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Business idea: Netflix

LOS GATOS, Calif. — Netflix (NFLX) CEO Reed Hastings sounded frustrated.

The scene: The weekly meeting where top employees pitched ideas to bolster the online DVD-rental company’s website.

He zeroed in on the button that customers click to say they are not interested in films Netflix recommends to them. In earlier meetings, everyone agreed to ditch the button to make the site less cluttered.

Yet there it was.

“Less is more,” Hastings reminded the eight employees assembled in a conference room last month.

Hastings’ focus on such details is a major reason the company he founded in 1997 is reshaping how millions of Americans watch movies. He’s also helping upend the film industry. Netflix makes it easy to watch DVDs at home, delivered by the millions in Netflix’s ubiquitous red envelopes.

The Friday meeting was one of many at which Hastings, 45, cajoled, quizzed and pushed workers in his drive to keep Netflix No. 1. He led 150 staffers in a pep rally at the Silicon Valley headquarters. He asked about store closings at rival Blockbuster. And he fretted over post office delivery schedules.

No surprise, says Bob Pisano, president of the Motion Picture Association of America, and a former Netflix director. Hastings, an engineer, is analytical and “very charismatic,” he says. “That’s a rare combination.”

Hastings has fended off Wal-Mart and Blockbuster, sending Netflix shares soaring. Wall Street is expecting more good news today when Netflix reports quarterly results after markets close.

But Hastings isn’t out of the woods. He’s trying to protect a customer base of more than 4 million as digital entertainment shifts rapidly. Broadband distribution of movies and TV shows is fast becoming reality: ABC will start testing free online delivery of Desperate Housewives and other top shows next Monday.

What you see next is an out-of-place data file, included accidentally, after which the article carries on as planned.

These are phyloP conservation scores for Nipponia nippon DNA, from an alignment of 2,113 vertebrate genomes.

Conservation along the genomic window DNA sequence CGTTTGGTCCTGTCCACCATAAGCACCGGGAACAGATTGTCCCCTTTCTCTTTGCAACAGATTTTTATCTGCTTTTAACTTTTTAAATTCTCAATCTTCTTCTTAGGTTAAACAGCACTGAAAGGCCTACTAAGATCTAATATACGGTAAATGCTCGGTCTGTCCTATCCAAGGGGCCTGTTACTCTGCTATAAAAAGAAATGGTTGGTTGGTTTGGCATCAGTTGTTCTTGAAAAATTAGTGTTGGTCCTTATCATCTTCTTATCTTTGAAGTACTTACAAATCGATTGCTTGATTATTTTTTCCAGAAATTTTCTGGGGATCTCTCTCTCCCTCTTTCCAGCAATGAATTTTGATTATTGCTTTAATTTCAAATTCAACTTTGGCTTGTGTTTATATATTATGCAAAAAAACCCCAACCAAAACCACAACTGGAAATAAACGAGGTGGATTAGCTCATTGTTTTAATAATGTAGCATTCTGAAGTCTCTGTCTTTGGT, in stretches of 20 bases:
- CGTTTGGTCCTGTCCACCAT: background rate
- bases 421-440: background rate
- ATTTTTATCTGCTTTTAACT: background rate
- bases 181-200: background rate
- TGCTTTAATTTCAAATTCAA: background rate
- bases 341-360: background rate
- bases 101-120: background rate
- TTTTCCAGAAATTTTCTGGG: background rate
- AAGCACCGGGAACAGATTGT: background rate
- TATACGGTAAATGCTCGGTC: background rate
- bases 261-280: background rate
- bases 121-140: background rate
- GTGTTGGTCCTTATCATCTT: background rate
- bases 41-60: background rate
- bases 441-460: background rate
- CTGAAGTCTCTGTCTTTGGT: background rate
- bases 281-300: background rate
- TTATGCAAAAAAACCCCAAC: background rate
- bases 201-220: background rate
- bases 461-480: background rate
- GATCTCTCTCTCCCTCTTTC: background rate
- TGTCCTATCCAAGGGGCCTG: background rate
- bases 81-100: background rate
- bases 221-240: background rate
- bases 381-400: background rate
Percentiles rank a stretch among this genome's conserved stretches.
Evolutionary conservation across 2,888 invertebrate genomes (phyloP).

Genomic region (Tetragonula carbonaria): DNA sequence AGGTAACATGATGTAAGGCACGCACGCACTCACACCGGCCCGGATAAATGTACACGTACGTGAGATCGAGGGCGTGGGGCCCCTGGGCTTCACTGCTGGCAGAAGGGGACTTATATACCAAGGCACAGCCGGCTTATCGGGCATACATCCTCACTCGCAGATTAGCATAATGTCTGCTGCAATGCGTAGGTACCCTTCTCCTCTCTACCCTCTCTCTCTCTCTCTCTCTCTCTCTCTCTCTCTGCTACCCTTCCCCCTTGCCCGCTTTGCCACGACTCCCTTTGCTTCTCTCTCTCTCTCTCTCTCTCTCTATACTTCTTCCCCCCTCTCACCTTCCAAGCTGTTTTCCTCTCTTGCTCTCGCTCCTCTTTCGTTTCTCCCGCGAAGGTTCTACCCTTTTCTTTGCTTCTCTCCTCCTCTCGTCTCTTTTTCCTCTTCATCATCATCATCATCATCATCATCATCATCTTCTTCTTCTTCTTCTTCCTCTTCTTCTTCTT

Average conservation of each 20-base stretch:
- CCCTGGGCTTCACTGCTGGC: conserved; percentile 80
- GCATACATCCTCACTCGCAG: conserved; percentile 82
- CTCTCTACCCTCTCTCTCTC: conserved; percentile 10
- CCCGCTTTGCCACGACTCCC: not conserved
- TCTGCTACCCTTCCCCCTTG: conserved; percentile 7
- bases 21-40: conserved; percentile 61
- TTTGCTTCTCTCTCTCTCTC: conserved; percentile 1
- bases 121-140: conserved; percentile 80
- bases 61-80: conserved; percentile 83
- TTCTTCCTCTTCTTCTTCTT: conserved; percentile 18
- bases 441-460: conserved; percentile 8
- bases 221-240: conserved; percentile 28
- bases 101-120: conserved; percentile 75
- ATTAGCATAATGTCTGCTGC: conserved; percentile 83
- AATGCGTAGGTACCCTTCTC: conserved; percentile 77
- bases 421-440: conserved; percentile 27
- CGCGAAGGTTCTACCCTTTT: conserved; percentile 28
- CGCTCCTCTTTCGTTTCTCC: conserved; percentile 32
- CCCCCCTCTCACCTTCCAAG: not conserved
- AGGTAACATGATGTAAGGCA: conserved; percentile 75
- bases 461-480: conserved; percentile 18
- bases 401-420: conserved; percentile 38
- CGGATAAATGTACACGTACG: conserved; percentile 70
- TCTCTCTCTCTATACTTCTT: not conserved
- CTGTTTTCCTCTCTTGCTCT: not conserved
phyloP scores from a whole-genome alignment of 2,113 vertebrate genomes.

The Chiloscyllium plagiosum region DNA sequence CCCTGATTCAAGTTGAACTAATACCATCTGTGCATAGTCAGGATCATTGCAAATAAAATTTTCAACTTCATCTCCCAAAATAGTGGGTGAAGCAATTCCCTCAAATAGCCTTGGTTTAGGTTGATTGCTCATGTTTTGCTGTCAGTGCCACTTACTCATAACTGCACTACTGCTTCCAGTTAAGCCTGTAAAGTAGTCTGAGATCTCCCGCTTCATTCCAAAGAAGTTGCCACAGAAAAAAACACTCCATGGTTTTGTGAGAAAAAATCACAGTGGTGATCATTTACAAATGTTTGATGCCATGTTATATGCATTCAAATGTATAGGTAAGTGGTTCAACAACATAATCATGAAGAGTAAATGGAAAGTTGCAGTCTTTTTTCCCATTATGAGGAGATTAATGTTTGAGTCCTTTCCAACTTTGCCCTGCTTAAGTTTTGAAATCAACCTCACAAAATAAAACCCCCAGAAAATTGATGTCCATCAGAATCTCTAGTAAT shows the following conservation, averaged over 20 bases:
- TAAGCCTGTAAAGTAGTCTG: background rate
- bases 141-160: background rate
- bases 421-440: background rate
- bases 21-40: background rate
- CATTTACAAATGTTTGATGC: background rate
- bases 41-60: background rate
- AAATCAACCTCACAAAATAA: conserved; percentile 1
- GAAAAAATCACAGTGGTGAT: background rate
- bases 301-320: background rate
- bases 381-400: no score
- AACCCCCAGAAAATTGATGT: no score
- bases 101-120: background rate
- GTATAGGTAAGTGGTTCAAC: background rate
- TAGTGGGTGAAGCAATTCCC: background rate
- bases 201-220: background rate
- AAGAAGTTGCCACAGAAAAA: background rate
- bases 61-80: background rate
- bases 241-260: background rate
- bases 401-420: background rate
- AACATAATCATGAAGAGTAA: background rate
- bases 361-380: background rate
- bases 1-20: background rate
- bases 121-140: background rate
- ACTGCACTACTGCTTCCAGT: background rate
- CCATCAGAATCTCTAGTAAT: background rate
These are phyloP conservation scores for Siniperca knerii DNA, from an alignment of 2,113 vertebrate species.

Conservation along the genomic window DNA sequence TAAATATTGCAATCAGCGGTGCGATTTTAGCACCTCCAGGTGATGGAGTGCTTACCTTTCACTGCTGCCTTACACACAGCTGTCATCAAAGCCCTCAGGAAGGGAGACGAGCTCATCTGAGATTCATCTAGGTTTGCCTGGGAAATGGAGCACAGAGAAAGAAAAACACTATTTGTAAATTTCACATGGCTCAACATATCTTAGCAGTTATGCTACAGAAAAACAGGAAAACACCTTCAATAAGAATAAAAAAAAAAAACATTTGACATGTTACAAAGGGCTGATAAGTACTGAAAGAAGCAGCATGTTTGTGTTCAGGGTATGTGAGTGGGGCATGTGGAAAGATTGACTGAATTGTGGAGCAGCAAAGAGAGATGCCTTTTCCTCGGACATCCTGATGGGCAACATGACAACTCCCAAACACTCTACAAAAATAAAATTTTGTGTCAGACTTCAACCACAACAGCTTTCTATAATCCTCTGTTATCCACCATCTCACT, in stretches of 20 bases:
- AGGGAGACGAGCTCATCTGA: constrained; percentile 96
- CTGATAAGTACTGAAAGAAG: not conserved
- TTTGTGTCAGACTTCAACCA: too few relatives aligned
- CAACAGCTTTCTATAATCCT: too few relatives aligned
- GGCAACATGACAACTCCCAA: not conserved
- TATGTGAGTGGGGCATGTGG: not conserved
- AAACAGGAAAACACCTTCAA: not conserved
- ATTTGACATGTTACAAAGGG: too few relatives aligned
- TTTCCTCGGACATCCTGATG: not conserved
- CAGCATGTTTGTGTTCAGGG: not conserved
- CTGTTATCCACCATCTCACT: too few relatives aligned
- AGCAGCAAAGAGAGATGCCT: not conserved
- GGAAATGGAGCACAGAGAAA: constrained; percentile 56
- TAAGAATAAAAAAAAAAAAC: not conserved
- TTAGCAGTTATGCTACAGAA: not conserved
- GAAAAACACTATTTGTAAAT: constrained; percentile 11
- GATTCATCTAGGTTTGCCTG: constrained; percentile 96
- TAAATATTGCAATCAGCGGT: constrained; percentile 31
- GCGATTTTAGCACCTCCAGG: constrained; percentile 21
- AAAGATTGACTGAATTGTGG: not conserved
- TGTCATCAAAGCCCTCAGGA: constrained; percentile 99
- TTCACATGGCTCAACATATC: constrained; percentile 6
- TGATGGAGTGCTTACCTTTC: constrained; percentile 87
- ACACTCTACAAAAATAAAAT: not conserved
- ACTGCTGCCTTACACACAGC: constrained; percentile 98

Online retailer Amazon has talked to Hollywood studios about adding movie and TV show downloads to its website. Apple Computer hit the gas pedal last fall when it launched $1.99 downloads of ABC shows and other videos at its iTunes online store.

“All these competing products via digital delivery and not mail order,” says analyst Frank Gristina at investment banker Avondale Partners. The pace, he says, has “clearly accelerated.”

Hastings, a Boston native, isn’t sweating yet. He’s aiming to build an even bigger customer base — 20 million as early as 2010 — to ready Netflix for an eventual shift to downloads. That switch depends on several factors, he says. Critical hardware and software haven’t been perfected. There aren’t enough movies available in downloadable form. Plus, studios must still work out licensing agreements with existing distributors.

Eureka moment: $40 late fee

Hastings looks a bit like a younger version of another movie industry pioneer: producer George Lucas, best known for his Star Wars blockbusters. Yet, it was another space-themed film that inspired Hastings — indirectly, anyway — to start Netflix.

First, the back story: After getting a math degree at Bowdoin College in 1983, Hastings sought adventure for more than two years as a Peace Corps math teacher in Swaziland. “Absolutely loved it,” he recalled in an interview.

Next came Stanford in Silicon Valley’s sunny Palo Alto, a dream compared to chilly New England. “You’ll never see me again,” he told his parents. “I’ve found nirvana.”

He got a computer science degree in 1988, then jumped into the region’s entrepreneurial hothouse. He launched a software maker, Pure Software. It was a trying time. His engineering background made him too much of a perfectionist. As CEO, he was too hard on himself. He told his board of directors to replace him with a “real” CEO.

“I tried to fire myself — twice,” he says. “I was losing confidence.”

No dice, the board said. Pure Software eventually was sold to Rational Software for more than $500 million. Hastings got a pile of loot. He moved to his other passion, public education reform, as head of the California Board of Education.

Then nine years ago, Netflix. The eureka moment arrived when he handed over $40 in late fees after returning a copy of Apollo 13 to a rental store. He wasn’t especially a film buff; his tastes lean toward foreign and independent films. Still, he figured there had to be a better way, built on the fast-growing Internet. He dangled an irresistible carrot to customers: No late fees, which he knew consumers loathed.